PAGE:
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Symmetry 2014, 6(1), 67-88; doi:10.3390/sym6010067
Published: 3 February 2014
Abstract
: Every finite-dimensional unitary representation of the N-extended world line supersymmetry without central charges may be obtained by a sequence of differential transformations from a direct sum of minimal Adinkras, simple supermultiplets that are identifiable with representations of the Clifford algebra. The data specifying this procedure is a sequence of subspaces of the direct sum of Adinkras, which then opens an avenue for the classification of the continuum of the so-constructed off-shell supermultiplets.1. Introduction
The study of off-shell supermultiplets in one dimension, i.e., finite-dimensional unitary off-shell representations of N-extended world line supersymmetry, as originally started in [1–6], has been reinvigorated in the past decade or so [7–31]. In particular, an unprecedented abundance of new supermultiplets has been discovered [22,25], largely due to a graphical description of such supermultiplets using so-called Adinkras [9,12]. Yet, in addition to all of these new recently supermultiplets, several off-shell supermultiplets have been analyzed [27–29], which cannot be depicted by Adinkras, but represent various generalizations thereof; in fact, there are infinitely many such, more general supermultiplets [27].
Herein, we prove that all off-shell world line supermultiplets subject to physics-standard conditions can be analyzed in terms of Adinkras, as well as synthesized from them in a finite number of operations called lowering; see Theorem 3.1 in Section 3.
We then illustrate this procedure on two examples from the recent literature: (1) the N = 3 gauged world line off-shell supermultiplet of [27,31], and (2) the world line (1D) shadow [28] of the 4D = 1 complex linear superfield [32]. Finally, we discuss a simple N = 5 continuous family of world line off-shell supermultiplets to see how, in principle, a general classification program of world line (1D) off-shell supermultiplets could proceed.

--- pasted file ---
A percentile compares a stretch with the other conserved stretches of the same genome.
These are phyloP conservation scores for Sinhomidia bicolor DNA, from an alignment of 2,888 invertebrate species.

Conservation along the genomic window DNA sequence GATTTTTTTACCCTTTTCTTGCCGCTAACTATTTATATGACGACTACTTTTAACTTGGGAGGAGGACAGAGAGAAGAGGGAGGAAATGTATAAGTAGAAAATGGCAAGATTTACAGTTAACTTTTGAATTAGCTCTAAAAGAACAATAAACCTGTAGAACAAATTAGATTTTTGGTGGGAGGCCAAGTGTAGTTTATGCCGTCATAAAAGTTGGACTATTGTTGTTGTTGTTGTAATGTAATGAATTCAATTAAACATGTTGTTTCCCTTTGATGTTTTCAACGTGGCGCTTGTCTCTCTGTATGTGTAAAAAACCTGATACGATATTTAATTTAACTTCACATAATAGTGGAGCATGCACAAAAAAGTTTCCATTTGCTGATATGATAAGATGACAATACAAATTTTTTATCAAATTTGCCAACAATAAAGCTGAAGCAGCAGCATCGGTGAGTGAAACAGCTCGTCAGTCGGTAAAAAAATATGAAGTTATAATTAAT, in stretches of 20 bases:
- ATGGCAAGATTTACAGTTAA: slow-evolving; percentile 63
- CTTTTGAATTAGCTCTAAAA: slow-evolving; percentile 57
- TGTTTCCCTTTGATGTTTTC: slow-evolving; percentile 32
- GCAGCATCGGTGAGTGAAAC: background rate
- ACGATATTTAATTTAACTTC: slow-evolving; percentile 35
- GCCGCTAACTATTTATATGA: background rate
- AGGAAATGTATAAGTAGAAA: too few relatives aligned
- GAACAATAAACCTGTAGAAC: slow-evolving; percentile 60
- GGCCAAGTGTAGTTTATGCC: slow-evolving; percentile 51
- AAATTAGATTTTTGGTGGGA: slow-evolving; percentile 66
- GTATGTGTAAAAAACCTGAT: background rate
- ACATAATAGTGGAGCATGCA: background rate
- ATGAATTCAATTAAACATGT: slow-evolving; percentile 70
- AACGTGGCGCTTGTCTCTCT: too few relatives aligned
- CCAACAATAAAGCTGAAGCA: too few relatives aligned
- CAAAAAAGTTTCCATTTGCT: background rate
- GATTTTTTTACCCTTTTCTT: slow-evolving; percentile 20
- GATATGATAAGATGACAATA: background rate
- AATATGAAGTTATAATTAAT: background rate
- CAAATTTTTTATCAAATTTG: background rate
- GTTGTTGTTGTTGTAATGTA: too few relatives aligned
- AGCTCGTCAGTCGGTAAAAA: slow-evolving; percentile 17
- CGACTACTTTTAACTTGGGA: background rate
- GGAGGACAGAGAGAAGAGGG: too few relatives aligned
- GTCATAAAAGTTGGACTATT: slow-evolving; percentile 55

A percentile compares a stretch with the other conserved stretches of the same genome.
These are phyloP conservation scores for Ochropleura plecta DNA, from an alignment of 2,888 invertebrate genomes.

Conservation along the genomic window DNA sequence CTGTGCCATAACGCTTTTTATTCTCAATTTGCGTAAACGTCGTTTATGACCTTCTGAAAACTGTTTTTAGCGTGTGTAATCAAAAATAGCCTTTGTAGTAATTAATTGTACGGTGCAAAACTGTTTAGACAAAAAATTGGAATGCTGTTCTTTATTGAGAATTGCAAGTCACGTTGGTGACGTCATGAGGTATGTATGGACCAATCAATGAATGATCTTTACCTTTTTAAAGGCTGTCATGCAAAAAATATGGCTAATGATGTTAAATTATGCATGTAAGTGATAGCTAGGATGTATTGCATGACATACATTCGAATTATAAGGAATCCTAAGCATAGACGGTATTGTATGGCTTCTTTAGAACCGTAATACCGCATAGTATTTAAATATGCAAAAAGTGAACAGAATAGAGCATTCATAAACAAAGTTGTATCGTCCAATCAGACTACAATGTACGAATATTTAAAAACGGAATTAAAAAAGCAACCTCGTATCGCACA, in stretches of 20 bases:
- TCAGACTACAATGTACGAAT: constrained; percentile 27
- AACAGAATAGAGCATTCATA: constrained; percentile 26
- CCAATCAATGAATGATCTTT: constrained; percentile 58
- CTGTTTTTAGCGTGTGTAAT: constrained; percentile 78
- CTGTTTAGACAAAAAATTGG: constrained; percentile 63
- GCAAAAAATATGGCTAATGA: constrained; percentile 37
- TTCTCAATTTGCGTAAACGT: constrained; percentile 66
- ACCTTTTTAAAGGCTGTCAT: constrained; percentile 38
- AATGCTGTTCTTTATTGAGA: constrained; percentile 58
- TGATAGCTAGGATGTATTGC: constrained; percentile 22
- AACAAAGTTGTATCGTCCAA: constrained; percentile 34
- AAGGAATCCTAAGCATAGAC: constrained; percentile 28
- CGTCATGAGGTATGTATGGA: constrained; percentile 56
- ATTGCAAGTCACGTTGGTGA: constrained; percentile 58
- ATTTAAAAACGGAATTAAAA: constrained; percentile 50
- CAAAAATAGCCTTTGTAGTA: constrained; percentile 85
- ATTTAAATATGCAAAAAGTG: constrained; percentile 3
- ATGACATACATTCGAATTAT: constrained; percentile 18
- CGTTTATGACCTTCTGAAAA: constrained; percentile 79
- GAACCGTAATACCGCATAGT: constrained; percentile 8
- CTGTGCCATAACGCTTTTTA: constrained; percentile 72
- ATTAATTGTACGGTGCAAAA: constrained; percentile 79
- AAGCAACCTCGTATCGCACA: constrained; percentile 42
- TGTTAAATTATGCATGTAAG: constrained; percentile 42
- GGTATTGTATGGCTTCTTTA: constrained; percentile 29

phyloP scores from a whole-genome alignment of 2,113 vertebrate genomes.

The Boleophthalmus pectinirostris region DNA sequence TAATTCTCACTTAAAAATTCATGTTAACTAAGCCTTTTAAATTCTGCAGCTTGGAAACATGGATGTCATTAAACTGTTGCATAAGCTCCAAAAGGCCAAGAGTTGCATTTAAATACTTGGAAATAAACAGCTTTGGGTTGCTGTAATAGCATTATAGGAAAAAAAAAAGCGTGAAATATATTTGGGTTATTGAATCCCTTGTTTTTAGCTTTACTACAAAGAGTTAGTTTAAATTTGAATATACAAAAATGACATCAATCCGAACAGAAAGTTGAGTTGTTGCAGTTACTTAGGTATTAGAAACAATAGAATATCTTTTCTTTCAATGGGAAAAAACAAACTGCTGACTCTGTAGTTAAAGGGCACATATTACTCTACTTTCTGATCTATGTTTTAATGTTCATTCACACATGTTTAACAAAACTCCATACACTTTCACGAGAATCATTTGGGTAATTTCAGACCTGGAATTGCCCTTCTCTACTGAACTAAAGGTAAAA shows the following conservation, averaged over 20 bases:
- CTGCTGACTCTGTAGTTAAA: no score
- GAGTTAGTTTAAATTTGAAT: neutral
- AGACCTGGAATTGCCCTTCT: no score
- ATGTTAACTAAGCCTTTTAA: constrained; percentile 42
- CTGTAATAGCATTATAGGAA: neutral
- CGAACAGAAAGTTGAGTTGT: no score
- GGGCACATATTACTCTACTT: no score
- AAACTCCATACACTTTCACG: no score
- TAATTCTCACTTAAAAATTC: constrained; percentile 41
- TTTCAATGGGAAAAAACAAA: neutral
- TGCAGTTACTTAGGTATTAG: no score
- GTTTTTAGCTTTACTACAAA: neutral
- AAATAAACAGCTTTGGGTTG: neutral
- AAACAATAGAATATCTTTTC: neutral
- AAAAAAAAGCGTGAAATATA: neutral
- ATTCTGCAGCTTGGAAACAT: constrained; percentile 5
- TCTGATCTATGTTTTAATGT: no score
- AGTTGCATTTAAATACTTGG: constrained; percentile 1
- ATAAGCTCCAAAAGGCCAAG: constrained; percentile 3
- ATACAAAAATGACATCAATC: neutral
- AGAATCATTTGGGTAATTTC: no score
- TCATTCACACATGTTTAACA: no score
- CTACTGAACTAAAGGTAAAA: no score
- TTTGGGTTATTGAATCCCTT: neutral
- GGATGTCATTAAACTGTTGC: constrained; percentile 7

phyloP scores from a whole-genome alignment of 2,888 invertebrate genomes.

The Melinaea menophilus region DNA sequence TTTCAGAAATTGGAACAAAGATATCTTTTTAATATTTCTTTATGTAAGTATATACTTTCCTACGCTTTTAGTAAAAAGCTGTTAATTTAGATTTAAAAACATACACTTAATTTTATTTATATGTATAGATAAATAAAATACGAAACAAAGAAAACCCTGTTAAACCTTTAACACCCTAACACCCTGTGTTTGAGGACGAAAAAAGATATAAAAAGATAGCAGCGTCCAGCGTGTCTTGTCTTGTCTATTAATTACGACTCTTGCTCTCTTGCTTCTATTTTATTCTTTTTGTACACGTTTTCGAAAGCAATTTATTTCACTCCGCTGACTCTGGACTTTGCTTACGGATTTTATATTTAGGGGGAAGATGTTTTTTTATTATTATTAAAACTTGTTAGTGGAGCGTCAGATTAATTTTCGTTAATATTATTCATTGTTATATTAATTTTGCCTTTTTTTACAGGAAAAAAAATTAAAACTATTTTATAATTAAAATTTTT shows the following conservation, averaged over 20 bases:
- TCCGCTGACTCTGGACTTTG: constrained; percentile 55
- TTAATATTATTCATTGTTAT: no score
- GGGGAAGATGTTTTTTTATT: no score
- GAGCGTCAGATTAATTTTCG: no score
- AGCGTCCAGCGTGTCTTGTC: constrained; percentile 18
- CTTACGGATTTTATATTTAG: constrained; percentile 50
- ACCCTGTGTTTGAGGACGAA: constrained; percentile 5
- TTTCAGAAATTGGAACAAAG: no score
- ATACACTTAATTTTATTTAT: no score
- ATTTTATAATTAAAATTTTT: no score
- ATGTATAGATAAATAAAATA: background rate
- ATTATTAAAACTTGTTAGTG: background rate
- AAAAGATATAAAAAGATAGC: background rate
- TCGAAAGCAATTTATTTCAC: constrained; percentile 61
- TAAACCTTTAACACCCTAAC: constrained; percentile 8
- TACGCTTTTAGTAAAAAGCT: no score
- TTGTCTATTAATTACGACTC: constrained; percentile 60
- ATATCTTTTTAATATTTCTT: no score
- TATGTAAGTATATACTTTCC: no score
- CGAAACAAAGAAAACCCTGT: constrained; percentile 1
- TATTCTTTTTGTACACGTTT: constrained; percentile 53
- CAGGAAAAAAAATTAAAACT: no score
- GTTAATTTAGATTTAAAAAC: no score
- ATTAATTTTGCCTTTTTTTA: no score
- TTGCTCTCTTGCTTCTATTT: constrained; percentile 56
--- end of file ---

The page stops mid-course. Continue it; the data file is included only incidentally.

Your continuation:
2. Supermultiplets
We consider linear off-shell representations of the N-extended supersymmetry algebra in one dimension without central charge:
Any particular choice of component fields (ϕ_{a}|ψ_{α}) used to represent a supermultiplet should be considered a basis of the supermultiplet and is subject to redefinitions. Local linear changes of variables Φ_{a} = Φ_{a}(ϕ, ∂_{τ}ϕ,⋯) and Ψ_{α} = Ψ_{α}(ψ, ∂_{τ}ψ,⋯) produce equivalent representations of the same supermultiplet. Since the operators, Q_{I}, are themselves fermionic, their application on any one component field must produce a linear combination of the fields of the opposite statistics and their τ-derivatives. It follows that a supermultiplet, ℳ, is a closed Q-orbit, in that the result of the application of any sequence of Q_{I}-operators on any component field of ℳ must result in a linear combination of the component fields in ℳ and their τ-derivatives.
We next define a few additional useful properties of off-shell supermultiplets, assuming only supersymmetry algebra Equation (1). In particular, we make no assumption about any Lagrangian or intended dynamics for the supermultiplets.
2.1. Engineerable Supermultiplets
As done in Equation (1), we adopt the “natural” system of units, fixing c and ħ as two basic units, which we then never write explicitly [33,34]. The physical units of each quantity then reduce to a power of a single unit, which we choose to be mass. For a quantity, X, with units (mass)^{[}^{x}^{]}, the exponent, [X], is called the engineering dimension of the quantity, X. For an operator, , we say that [ ] = y if [ (X)] = y + [X], for all X upon which the operator, , is defined to act.
In particular, since time has engineering dimension [τ] = − 1, [∂_{τ}] = 1. If the Q_{I} in Equation (1) are to have unambiguous engineering dimensions [35], the supersymmetry algebra Equation (1) implies that $[{Q}_{I}]=\frac{1}{2}$ for all I = 1, ⋯, N. In the Q-transformation rules, the action of each Q_{I} is specified on each component field. If [F] = f for a component field F, $[{Q}_{I}(F)]=f+\frac{1}{2}$, and Q_{I}(F) is a linear combination of component fields of engineering dimension $f+\frac{1}{2}$, as well as τ-derivatives of component fields of engineering dimension $f-\frac{1}{2}$. Formalizing this, we have:
Definition 2.1
A supermultiplet is engineerable if it is possible to consistently assign engineering dimensions to all the component fields, such that$[{Q}_{I}(F)]=f+\frac{1}{2}$ for every component field, F, with [F] = f.